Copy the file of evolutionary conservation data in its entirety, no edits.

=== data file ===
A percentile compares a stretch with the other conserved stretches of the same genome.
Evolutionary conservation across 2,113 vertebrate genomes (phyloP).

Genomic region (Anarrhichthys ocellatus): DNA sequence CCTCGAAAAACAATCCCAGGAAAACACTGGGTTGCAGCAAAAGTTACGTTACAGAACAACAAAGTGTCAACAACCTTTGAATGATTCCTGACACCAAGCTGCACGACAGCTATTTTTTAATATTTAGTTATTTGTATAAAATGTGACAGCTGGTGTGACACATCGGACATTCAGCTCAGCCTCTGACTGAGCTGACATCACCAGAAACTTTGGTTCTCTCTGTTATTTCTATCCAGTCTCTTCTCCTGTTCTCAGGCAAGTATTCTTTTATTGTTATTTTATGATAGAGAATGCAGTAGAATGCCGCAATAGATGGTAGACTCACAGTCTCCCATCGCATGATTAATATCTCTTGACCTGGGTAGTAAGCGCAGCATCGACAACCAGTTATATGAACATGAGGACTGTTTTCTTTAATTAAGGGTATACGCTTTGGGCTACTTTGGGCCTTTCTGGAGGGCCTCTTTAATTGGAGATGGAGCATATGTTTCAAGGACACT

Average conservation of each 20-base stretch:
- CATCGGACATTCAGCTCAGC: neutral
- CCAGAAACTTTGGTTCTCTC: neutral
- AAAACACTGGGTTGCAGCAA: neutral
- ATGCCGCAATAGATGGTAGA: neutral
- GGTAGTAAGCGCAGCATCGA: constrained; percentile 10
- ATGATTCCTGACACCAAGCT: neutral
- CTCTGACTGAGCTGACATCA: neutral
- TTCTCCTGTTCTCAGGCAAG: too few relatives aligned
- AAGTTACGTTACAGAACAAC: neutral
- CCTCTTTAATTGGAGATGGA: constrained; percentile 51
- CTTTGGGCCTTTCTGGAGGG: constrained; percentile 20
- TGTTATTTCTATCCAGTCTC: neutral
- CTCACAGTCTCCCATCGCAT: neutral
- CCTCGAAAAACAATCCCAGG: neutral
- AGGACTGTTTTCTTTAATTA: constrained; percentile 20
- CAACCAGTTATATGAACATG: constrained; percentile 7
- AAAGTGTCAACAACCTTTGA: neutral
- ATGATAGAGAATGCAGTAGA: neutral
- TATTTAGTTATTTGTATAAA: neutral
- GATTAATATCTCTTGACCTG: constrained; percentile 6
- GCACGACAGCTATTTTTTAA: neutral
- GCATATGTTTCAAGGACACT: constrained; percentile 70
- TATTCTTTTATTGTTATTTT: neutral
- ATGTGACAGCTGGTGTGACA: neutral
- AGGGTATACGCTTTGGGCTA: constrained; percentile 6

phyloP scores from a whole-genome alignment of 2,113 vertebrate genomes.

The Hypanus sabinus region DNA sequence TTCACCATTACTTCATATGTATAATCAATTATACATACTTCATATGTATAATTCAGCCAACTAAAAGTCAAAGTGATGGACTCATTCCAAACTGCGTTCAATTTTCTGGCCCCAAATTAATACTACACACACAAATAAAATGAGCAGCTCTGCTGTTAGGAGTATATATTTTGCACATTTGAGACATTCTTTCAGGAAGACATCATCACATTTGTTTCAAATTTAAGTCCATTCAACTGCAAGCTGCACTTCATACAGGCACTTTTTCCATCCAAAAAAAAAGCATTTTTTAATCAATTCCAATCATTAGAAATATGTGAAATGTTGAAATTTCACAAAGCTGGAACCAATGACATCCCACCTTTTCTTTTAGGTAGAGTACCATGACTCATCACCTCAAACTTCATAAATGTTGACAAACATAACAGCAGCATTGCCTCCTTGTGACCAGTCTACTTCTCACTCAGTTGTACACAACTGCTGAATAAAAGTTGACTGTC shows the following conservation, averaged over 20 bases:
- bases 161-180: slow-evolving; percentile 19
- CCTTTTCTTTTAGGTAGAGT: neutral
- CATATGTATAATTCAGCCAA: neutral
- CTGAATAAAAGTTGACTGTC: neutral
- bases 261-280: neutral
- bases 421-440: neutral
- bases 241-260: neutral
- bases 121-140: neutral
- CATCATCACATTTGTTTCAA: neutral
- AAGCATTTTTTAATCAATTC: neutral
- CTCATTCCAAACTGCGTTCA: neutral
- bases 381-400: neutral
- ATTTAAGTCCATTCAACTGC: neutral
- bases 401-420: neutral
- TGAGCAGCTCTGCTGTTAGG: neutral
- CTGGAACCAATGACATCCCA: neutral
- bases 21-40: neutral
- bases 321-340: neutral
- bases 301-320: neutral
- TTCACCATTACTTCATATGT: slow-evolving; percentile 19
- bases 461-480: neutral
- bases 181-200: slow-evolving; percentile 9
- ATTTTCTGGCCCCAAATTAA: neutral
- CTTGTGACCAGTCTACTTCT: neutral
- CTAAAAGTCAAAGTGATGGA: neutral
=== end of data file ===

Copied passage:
A percentile compares a stretch with the other conserved stretches of the same genome.
Evolutionary conservation across 2,113 vertebrate genomes (phyloP).

Genomic region (Anarrhichthys ocellatus): DNA sequence CCTCGAAAAACAATCCCAGGAAAACACTGGGTTGCAGCAAAAGTTACGTTACAGAACAACAAAGTGTCAACAACCTTTGAATGATTCCTGACACCAAGCTGCACGACAGCTATTTTTTAATATTTAGTTATTTGTATAAAATGTGACAGCTGGTGTGACACATCGGACATTCAGCTCAGCCTCTGACTGAGCTGACATCACCAGAAACTTTGGTTCTCTCTGTTATTTCTATCCAGTCTCTTCTCCTGTTCTCAGGCAAGTATTCTTTTATTGTTATTTTATGATAGAGAATGCAGTAGAATGCCGCAATAGATGGTAGACTCACAGTCTCCCATCGCATGATTAATATCTCTTGACCTGGGTAGTAAGCGCAGCATCGACAACCAGTTATATGAACATGAGGACTGTTTTCTTTAATTAAGGGTATACGCTTTGGGCTACTTTGGGCCTTTCTGGAGGGCCTCTTTAATTGGAGATGGAGCATATGTTTCAAGGACACT

Average conservation of each 20-base stretch:
- CATCGGACATTCAGCTCAGC: neutral
- CCAGAAACTTTGGTTCTCTC: neutral
- AAAACACTGGGTTGCAGCAA: neutral
- ATGCCGCAATAGATGGTAGA: neutral
- GGTAGTAAGCGCAGCATCGA: constrained; percentile 10
- ATGATTCCTGACACCAAGCT: neutral
- CTCTGACTGAGCTGACATCA: neutral
- TTCTCCTGTTCTCAGGCAAG: too few relatives aligned
- AAGTTACGTTACAGAACAAC: neutral
- CCTCTTTAATTGGAGATGGA: constrained; percentile 51
- CTTTGGGCCTTTCTGGAGGG: constrained; percentile 20
- TGTTATTTCTATCCAGTCTC: neutral
- CTCACAGTCTCCCATCGCAT: neutral
- CCTCGAAAAACAATCCCAGG: neutral
- AGGACTGTTTTCTTTAATTA: constrained; percentile 20
- CAACCAGTTATATGAACATG: constrained; percentile 7
- AAAGTGTCAACAACCTTTGA: neutral
- ATGATAGAGAATGCAGTAGA: neutral
- TATTTAGTTATTTGTATAAA: neutral
- GATTAATATCTCTTGACCTG: constrained; percentile 6
- GCACGACAGCTATTTTTTAA: neutral
- GCATATGTTTCAAGGACACT: constrained; percentile 70
- TATTCTTTTATTGTTATTTT: neutral
- ATGTGACAGCTGGTGTGACA: neutral
- AGGGTATACGCTTTGGGCTA: constrained; percentile 6

phyloP scores from a whole-genome alignment of 2,113 vertebrate genomes.

The Hypanus sabinus region DNA sequence TTCACCATTACTTCATATGTATAATCAATTATACATACTTCATATGTATAATTCAGCCAACTAAAAGTCAAAGTGATGGACTCATTCCAAACTGCGTTCAATTTTCTGGCCCCAAATTAATACTACACACACAAATAAAATGAGCAGCTCTGCTGTTAGGAGTATATATTTTGCACATTTGAGACATTCTTTCAGGAAGACATCATCACATTTGTTTCAAATTTAAGTCCATTCAACTGCAAGCTGCACTTCATACAGGCACTTTTTCCATCCAAAAAAAAAGCATTTTTTAATCAATTCCAATCATTAGAAATATGTGAAATGTTGAAATTTCACAAAGCTGGAACCAATGACATCCCACCTTTTCTTTTAGGTAGAGTACCATGACTCATCACCTCAAACTTCATAAATGTTGACAAACATAACAGCAGCATTGCCTCCTTGTGACCAGTCTACTTCTCACTCAGTTGTACACAACTGCTGAATAAAAGTTGACTGTC shows the following conservation, averaged over 20 bases:
- bases 161-180: slow-evolving; percentile 19
- CCTTTTCTTTTAGGTAGAGT: neutral
- CATATGTATAATTCAGCCAA: neutral
- CTGAATAAAAGTTGACTGTC: neutral
- bases 261-280: neutral
- bases 421-440: neutral
- bases 241-260: neutral
- bases 121-140: neutral
- CATCATCACATTTGTTTCAA: neutral
- AAGCATTTTTTAATCAATTC: neutral
- CTCATTCCAAACTGCGTTCA: neutral
- bases 381-400: neutral
- ATTTAAGTCCATTCAACTGC: neutral
- bases 401-420: neutral
- TGAGCAGCTCTGCTGTTAGG: neutral
- CTGGAACCAATGACATCCCA: neutral
- bases 21-40: neutral
- bases 321-340: neutral
- bases 301-320: neutral
- TTCACCATTACTTCATATGT: slow-evolving; percentile 19
- bases 461-480: neutral
- bases 181-200: slow-evolving; percentile 9
- ATTTTCTGGCCCCAAATTAA: neutral
- CTTGTGACCAGTCTACTTCT: neutral
- CTAAAAGTCAAAGTGATGGA: neutral